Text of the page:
Bernanke: Keen on strong growth, mum on measures
MINNEAPOLIS (Reuters) - Federal Reserve Chairman Ben Bernanke on Thursday said the U.S. central bank would spare no effort to boost weak growth, but to the dismay of investors stopped short of a full plunge into further monetary support.
"The Federal Reserve will do all it can to help restore high rates of growth and employment in a context of price stability," Bernanke told the Economic Club of Minnesota.
In what could be taken as a bid to quell concerns among some of his colleagues that further easing could spark inflation, Bernanke said a rise in consumer prices this year would likely to be transitory.
"We see little indication that the higher rate of inflation experienced so far this year has become ingrained in the economy," he said.
U.S. stocks fell as investors registered disappointment that Bernanke did not lay out a plan of action for the central bank's policy-setting Federal Open Market Committee. The dollar extended gains against the euro, while Treasury debt prices rose.
"Although the speech was lacking in any specifics about potential policy options, we see the relatively downbeat nature of the chairman's comments on the growth outlook as confirming our view that the FOMC is inclined to take further accommodative steps at its September meeting," said Michael Gapen, an economist at Barclays Capital in New York.
A widening debt crisis in Europe and collapse in consumer and business confidence in the United States has raised concern the U.S. and global economies could slide back into recession.
So stark is the recent deterioration in the global economic recovery that the political debate in Washington has veered in only six weeks from a preoccupation with how to cut U.S. debt to a renewed urgency on lowering unemployment.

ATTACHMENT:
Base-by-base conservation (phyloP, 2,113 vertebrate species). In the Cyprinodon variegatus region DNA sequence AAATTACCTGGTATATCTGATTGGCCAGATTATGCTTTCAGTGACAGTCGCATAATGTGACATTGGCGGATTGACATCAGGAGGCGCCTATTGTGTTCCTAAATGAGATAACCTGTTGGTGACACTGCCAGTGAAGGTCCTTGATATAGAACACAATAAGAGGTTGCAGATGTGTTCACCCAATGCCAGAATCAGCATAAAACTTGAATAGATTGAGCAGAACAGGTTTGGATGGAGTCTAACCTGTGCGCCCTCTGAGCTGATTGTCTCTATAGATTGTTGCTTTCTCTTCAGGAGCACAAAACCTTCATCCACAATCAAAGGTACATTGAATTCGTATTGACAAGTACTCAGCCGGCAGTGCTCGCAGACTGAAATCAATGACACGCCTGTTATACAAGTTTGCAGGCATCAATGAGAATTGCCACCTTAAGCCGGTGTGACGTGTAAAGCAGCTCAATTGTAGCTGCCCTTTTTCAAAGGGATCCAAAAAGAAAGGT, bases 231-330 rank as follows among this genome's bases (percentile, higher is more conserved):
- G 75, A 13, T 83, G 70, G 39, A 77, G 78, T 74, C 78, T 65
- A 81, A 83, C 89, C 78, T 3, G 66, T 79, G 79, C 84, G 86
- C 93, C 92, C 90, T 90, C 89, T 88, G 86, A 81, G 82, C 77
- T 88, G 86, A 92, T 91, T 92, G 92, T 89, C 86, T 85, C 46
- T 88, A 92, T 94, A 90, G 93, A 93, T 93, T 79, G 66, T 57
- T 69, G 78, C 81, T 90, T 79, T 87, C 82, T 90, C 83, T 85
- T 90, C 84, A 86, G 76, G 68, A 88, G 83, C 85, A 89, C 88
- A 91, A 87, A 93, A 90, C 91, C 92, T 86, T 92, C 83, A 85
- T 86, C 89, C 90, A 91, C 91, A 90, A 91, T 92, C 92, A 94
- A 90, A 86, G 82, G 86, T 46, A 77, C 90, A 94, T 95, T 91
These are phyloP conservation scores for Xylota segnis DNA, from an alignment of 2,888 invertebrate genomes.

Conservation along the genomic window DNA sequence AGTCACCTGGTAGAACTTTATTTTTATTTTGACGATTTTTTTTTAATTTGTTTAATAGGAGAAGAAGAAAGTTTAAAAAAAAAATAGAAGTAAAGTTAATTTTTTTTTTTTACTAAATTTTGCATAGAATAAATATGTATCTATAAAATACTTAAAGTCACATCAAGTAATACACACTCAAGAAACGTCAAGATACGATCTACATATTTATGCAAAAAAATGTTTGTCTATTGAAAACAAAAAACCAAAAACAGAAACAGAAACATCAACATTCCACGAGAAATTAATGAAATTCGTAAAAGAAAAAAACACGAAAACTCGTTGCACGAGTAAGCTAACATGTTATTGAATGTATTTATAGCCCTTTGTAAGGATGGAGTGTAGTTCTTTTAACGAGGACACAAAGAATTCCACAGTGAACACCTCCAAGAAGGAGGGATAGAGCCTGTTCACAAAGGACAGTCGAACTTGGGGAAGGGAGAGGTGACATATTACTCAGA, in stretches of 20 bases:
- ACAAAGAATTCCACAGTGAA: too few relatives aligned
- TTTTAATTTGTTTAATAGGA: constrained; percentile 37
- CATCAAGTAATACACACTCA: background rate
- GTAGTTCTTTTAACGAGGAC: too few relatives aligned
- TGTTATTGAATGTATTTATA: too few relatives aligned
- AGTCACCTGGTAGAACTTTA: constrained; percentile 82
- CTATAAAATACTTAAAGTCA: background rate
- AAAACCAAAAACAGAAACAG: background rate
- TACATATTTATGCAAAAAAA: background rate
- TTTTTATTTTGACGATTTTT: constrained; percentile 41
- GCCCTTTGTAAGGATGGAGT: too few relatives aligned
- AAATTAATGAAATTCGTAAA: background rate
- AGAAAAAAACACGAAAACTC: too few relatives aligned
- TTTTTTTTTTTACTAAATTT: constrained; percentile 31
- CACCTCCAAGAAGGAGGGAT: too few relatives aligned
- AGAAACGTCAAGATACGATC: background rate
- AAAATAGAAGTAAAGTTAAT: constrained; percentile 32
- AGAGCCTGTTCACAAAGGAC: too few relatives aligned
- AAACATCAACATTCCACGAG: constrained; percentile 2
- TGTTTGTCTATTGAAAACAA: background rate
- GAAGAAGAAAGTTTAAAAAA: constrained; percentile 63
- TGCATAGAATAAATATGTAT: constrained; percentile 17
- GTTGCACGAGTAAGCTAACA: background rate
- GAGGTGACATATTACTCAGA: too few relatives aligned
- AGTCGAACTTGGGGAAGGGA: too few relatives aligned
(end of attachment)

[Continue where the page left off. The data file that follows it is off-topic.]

Central banks around the world, for their part, have put inflation-fighting campaigns on hold in response to the worsening economic outlook. The European Central Bank held steady after a series of rate hikes on Thursday, and the Bank of Canada on Wednesday likewise opted not to withdraw any more monetary stimulus.
South Korea, Indonesia, Malaysia and the Philippines also paused in fights against inflation while they assessed how much a slowdown in U.S. and European growth will hurt their economies.
President Barack Obama is scheduled to lay out a jobs package worth more than $300 billion later on Thursday, and job creation was a key theme for Republican presidential hopefuls at a debate on Wednesday.
FEW NEW CLUES ON EASING
Most analysts expect the Fed to act to boost growth, if not at a meeting later this month, shortly thereafter. But other than offering a bit more insight on the outlook for inflation, Bernanke offered few fresh glimpses into Fed thinking.
He repeated comments made two weeks ago that the Fed has a range of tools to provide stimulus and is ready to use them.
The Fed cut benchmark rates to near zero almost three years ago to pull the economy out of a sharp recession. It then bought $2.3 trillion worth of longer-term securities in two installments ending in June to fuel faster expansion.
With confidence crumbling, the Fed on August 9 eased policy further by extending a promise to keep rates near zero through mid-2013, a decision that drew three dissents on the FOMC.
Many analysts expect the Fed's next move to be a shift in its $2.8 trillion balance sheet to holdings of more longer-term securities. The point of such a move would be to "twist" down interest rates for longer maturities, potentially spurring mortgage refinancing and other activity that depends on longer-term interest rates.
A more modest step under consideration would be for the central bank to encourage lending by lowering the rate it pays banks for excess reserves they hold at the Fed.
Bernanke said unusually weak household spending and persistent financial strains spurred by worry over Europe's sovereign debt crisis and the loss of Washington's top-tier credit rating continue to haunt the recovery.
He also repeated a warning that overzealous belt-tightening by the U.S. government in the near term could also slow down the "erratic" rebound.
(Additional reporting, and writing, by Mark Felsenthal, Pedro Nicolaci da Costa, Kristina Cooke in New York, and Sakari Suoninen in Frankfurt; Editing by Dan Grebler and Diane Craft)
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